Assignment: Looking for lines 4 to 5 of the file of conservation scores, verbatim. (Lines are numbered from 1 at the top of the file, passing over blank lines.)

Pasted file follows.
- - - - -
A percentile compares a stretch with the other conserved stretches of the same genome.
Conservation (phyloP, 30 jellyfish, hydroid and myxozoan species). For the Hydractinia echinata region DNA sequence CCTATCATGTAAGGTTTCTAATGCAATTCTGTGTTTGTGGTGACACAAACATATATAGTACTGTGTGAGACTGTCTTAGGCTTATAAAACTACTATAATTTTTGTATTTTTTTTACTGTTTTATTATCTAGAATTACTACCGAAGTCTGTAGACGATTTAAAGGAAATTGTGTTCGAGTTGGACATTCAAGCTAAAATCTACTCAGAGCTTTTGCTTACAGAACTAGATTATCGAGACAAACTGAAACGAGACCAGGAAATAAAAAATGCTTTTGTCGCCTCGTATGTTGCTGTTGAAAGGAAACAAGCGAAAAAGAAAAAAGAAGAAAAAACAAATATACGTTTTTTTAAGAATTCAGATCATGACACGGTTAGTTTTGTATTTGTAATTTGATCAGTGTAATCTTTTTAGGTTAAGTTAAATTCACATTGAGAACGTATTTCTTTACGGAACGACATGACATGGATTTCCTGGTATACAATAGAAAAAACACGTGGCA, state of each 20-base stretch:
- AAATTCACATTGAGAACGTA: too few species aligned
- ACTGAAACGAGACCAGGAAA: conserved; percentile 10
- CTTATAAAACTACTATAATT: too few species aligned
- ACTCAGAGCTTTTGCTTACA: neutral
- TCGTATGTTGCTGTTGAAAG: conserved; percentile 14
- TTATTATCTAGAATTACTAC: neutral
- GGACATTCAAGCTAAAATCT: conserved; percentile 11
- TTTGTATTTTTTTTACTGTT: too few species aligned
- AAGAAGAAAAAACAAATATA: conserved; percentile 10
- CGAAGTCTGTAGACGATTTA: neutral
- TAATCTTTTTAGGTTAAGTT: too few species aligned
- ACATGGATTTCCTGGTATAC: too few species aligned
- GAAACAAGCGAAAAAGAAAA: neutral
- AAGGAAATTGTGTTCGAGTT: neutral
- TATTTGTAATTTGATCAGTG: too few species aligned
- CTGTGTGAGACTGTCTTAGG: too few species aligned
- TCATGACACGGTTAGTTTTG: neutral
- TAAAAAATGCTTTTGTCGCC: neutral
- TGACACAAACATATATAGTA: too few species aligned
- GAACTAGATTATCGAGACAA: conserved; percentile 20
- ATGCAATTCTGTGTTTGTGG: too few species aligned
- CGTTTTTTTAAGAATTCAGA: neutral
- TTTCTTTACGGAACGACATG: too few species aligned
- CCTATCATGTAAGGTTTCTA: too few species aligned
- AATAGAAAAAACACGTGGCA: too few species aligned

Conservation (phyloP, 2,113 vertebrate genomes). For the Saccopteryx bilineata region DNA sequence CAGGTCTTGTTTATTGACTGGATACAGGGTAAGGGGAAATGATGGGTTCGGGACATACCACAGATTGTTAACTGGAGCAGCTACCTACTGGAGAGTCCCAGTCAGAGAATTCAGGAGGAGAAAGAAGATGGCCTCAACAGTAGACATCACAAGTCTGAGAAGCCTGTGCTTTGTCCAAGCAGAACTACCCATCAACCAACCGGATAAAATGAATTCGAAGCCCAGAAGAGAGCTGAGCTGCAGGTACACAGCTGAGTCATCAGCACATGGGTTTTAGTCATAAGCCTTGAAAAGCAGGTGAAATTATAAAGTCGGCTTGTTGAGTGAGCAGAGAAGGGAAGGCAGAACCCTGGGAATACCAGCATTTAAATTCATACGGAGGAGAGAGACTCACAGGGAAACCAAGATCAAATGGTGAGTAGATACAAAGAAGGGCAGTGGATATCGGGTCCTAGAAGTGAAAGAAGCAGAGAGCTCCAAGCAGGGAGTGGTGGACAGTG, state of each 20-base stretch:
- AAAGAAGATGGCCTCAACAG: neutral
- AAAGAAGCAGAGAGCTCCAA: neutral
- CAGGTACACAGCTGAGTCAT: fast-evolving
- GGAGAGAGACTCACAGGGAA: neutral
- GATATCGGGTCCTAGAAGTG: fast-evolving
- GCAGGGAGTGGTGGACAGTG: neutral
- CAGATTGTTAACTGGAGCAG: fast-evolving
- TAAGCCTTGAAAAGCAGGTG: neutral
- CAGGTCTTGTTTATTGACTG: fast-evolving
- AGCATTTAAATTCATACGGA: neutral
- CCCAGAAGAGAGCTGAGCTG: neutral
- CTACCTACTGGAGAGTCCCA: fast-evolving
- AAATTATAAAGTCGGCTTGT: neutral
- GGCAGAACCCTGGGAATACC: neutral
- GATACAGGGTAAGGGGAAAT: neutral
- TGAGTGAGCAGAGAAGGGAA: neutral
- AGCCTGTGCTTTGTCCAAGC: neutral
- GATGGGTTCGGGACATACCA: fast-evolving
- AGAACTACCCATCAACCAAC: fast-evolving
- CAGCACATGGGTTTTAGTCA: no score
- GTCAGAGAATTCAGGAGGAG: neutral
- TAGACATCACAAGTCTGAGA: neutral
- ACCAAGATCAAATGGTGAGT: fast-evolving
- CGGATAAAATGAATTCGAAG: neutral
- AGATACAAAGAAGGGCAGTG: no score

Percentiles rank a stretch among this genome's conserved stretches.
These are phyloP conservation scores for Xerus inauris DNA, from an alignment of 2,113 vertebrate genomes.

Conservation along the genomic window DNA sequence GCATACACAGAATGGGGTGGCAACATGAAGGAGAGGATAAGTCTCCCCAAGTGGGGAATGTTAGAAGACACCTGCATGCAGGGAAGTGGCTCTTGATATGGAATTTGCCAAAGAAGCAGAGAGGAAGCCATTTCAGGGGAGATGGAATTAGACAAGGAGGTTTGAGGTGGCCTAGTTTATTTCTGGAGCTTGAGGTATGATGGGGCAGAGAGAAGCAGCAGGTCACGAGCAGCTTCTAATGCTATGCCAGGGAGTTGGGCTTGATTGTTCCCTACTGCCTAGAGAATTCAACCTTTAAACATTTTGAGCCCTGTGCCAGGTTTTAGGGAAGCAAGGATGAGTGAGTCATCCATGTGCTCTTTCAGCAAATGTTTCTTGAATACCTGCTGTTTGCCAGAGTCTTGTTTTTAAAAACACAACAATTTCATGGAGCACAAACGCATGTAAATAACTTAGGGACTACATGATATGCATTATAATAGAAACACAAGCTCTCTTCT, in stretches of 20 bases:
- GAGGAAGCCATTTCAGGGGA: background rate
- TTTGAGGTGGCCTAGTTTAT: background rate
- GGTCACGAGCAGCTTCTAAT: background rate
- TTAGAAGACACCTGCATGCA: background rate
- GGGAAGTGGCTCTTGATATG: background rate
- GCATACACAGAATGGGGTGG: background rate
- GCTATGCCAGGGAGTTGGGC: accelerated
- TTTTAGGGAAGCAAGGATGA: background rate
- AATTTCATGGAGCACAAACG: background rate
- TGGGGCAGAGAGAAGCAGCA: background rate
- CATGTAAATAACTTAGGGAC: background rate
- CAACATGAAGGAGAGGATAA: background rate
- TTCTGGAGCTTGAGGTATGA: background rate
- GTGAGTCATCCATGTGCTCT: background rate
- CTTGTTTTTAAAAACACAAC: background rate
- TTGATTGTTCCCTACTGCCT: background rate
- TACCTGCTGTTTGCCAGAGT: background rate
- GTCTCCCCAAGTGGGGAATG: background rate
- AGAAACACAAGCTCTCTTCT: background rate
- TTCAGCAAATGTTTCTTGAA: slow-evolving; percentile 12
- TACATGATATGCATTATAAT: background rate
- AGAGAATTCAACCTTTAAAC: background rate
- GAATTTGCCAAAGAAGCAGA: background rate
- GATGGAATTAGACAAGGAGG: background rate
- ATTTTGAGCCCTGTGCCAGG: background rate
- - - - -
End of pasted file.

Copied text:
- ACTGAAACGAGACCAGGAAA: conserved; percentile 10
- CTTATAAAACTACTATAATT: too few species aligned